Jeff Pries

Business Intelligence, SQL Server, and other assorted IT miscellany

Category: BI Tools

Windows 10 Upgrade – Part 5: SSRS Report Preview Error in SSDT-BI

Windows 10Having just recently successfully installed the current release of SSDT-BI (the current version as of this writing is based on SQL Server 2014 32-bit and the Visual Studio 2013 Integrated Shell), it was time to finally open up some SSRS (SQL Server Reporting Services) projects and get to work.

For anyone that use used the report Preview button within SSDT-BI, you know getting it to work can be a bit dicey.  Microsoft has changed the internal behavior of what happens behind the scenes when the preview button is pressed, and that has created a number of problems.

No surprise, the first time I pressed the preview button, I was greeted with this:

Report Preview error in SSDT-BI

Report Preview error in SSDT-BI

Well, that’s not good.  I should preface this by saying that I did two significant things to ultimately resolve this issue.  It’s possible that only the second one was needed, but I’m going to list them both (as well as a workaround) just in case it’s helpful.

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Windows 10 Upgrade – Part 4: Cannot Install SSDT-BI (Install Error)

Windows 10With all of my driver, aesthetic, and networking issues worked out in previous parts, it was time to get down to business.  After all, I’m going to have to do some work from this laptop at some point, right?  And in the Microsoft Business Intelligence world, that means I’m going to need SSDT-BI (SQL Server Data Tools – Business Intelligence).  As of this writing, the current version of SSDT-BI is still based on SQL Server 2014 32-bit with the Visual Studio 2013 Integrated shell.  It’s expected at some point, with the release of 2016, there’ll be a new and improved version more tightly integrated into Visual Studio 2015, but for now, if you want to edit SSRS projects, this is the way to go.

I started out by downloading the currently release of SSDT-BI, which is 32-bit only (regardless if you’re using a 64-bit machine).

I encountered my first minor hurdle during the initial install.  Since SSDT-BI is based on SQL Server 2014 32-bit, it doesn’t play nice with SQL Server 2014 64-bit.  I wasn’t thinking clearly and when presented with the option to “Perform a new installation” or “Add features to an existing instance,” I first tried to add features and the installer yelled at me for having an incompatible installation already in place (SQL Server 2014 64-bit).  So the correct answer is Perform a new installation, which will put these 32-bit components side-by-side with any existing 64-bit components.

After selecting the right installation type and checking the box for the SQL Server Data Tools – Business Intelligence for Visual Studio 2013 shared feature to install, I thought I was on easy street.  Boy was I wrong, the fun was just beginning.  While the installer was running, it eventually failed with this error:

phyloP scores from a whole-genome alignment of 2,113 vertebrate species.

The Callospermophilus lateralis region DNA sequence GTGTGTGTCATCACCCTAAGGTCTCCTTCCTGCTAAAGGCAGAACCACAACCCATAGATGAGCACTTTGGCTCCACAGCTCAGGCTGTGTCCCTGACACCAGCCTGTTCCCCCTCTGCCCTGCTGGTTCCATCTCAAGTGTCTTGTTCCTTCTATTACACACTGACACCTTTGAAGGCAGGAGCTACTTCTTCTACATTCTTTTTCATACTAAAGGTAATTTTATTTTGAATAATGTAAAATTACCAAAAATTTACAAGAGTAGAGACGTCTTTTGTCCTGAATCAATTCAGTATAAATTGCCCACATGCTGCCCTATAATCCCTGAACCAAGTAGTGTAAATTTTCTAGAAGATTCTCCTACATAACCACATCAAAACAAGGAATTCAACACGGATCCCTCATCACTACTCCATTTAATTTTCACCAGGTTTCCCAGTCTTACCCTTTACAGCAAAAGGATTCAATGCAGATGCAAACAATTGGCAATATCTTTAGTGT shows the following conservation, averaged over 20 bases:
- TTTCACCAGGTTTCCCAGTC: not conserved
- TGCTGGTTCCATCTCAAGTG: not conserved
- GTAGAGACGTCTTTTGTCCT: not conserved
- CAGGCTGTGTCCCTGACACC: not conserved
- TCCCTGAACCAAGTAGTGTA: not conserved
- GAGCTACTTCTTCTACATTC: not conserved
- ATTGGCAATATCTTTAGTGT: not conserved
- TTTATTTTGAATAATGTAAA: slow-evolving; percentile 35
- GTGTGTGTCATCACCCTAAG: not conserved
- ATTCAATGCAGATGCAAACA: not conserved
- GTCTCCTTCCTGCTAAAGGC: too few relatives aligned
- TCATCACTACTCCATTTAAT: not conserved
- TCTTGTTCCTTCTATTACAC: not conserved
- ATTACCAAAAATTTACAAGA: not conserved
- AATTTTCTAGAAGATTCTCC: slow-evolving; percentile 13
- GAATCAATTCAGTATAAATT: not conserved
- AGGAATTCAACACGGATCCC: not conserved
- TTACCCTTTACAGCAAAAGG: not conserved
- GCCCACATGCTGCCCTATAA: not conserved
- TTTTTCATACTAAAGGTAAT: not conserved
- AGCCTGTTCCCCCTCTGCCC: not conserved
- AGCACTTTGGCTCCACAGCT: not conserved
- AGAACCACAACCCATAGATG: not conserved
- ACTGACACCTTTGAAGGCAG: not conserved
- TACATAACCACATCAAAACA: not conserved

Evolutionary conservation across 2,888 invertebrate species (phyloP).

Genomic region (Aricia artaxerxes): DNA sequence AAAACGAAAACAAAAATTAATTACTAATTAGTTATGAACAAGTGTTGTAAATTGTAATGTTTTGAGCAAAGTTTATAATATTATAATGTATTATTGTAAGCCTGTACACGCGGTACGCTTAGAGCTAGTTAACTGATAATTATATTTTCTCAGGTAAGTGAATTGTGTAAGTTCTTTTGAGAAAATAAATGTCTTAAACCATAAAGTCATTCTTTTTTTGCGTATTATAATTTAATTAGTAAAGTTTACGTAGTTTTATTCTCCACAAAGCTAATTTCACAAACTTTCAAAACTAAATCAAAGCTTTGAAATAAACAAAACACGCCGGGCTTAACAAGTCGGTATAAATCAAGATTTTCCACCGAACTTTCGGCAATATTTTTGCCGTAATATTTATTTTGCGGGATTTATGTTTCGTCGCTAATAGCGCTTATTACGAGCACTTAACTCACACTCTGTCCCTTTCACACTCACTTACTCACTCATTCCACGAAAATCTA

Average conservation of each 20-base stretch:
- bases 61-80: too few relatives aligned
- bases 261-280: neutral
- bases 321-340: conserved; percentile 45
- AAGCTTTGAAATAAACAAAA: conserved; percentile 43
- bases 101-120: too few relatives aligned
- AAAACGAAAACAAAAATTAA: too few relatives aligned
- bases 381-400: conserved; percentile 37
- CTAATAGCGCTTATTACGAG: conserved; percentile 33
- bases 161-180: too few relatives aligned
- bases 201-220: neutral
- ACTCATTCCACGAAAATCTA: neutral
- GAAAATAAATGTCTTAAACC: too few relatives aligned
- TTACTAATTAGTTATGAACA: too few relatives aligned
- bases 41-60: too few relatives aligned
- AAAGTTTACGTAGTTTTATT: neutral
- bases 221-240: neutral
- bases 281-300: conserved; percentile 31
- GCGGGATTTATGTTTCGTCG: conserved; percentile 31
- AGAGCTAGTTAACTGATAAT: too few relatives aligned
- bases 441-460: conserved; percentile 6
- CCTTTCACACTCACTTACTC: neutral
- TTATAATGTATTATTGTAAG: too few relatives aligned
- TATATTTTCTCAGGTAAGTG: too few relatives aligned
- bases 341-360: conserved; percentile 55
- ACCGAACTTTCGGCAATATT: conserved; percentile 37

SSDT-BI Install Error - VS Shell Installation has failed with exit code -2147205120

SSDT-BI Install Error – VS Shell Installation has failed with exit code -2147205120

That’s not good.  I immediately tried all the basic IT things before going deeper.  I rebooted and retried the installation, this time running as administrator.  Same error.  Time to go deeper.

Following the error dialog is more detail regarding the error.  To any developer that writes an installer that includes the option to view detailed log files….THANK YOU.

SQL Server Data Tools - Business Intelligence for Visual Studio 2013 installation completed with failures

SQL Server Data Tools – Business Intelligence for Visual Studio 2013 installation completed with failures

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Choosing the Right Chart Type

Choosing the Right Chart Type:  

On Monday night, I attended our monthly Atlanta Business Intelligence user group meeting.  The speaker this month was the amazing Jen Underwood  (B | T) presenting on the topic of Data Visualization Best Practices.

As anybody who is familiar with building the presentation layer for a set of data knows, choosing the right method to represent that data can be the most challenging and important part of the entire process.

Whenever I am designing a new report, I will list my requirements and brainstorm a list of what I want to convey with the report.  Once I’ve determined what message is to be conveyed, I’ll sketch out mock reports on paper until I’ve gone through a few iterations and gotten an idea of what I’m going to implement.

During the process of sketching out a mock report, the topic of deciding what types of charts to use comes up.  In Jen’s presentation on Data Visualization Best Practices, she pointed out a very handy resource — a chart of charts by Andrew Abela, to help determine which type of chart to use and when:

A great resource to print out and decorate your office wall!

Another great resource is the Periodic Table of Visualization Methods by Ralph Lengler and Martin J. Eppler which is an interactive resource which shows an example of each visualization method by hovering the mouse over the “element.”

There are many more great resources out there, including many by “the Moses of Data Visualization,” Stephen Few which I’ll cover in future posts.  Happy charting!

Jen Underwood presenting Data Visualization Best Practices at the Atlanta Business Intelligence April Users Group.

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